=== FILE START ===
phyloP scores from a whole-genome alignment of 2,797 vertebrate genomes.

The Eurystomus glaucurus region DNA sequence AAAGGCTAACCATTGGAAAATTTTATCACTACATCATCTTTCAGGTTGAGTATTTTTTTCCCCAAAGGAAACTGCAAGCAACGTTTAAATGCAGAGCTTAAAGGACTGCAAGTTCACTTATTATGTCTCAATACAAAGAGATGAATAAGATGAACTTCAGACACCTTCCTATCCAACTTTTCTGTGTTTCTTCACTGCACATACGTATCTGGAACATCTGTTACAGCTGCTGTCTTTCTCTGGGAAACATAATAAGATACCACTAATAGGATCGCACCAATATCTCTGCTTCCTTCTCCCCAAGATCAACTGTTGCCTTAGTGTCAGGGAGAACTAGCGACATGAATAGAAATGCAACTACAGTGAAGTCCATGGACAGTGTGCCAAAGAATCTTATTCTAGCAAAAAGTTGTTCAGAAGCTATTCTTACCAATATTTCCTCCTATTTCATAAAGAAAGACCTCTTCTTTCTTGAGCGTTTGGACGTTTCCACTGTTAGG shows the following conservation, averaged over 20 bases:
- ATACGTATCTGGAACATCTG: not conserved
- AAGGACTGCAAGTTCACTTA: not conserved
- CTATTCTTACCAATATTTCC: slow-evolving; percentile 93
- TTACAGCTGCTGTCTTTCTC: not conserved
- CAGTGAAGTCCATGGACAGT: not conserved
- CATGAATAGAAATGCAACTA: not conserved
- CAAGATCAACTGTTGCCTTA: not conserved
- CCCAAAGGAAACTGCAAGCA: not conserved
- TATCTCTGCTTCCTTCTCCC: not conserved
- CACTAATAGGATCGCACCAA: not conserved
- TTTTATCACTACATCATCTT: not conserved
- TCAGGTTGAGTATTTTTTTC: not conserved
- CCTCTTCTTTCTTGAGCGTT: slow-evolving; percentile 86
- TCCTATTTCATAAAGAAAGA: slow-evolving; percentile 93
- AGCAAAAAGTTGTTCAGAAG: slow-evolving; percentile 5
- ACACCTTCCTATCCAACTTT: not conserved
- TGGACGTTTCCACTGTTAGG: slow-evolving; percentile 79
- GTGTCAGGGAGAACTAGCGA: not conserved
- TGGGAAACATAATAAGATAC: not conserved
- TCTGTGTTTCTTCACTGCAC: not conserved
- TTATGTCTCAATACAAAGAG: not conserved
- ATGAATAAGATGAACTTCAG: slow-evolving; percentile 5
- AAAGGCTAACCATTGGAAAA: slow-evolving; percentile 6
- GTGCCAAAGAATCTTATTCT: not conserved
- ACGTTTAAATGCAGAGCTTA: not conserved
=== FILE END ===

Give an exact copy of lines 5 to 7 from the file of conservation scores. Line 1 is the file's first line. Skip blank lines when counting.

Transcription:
- CTATTCTTACCAATATTTCC: slow-evolving; percentile 93
- TTACAGCTGCTGTCTTTCTC: not conserved
- CAGTGAAGTCCATGGACAGT: not conserved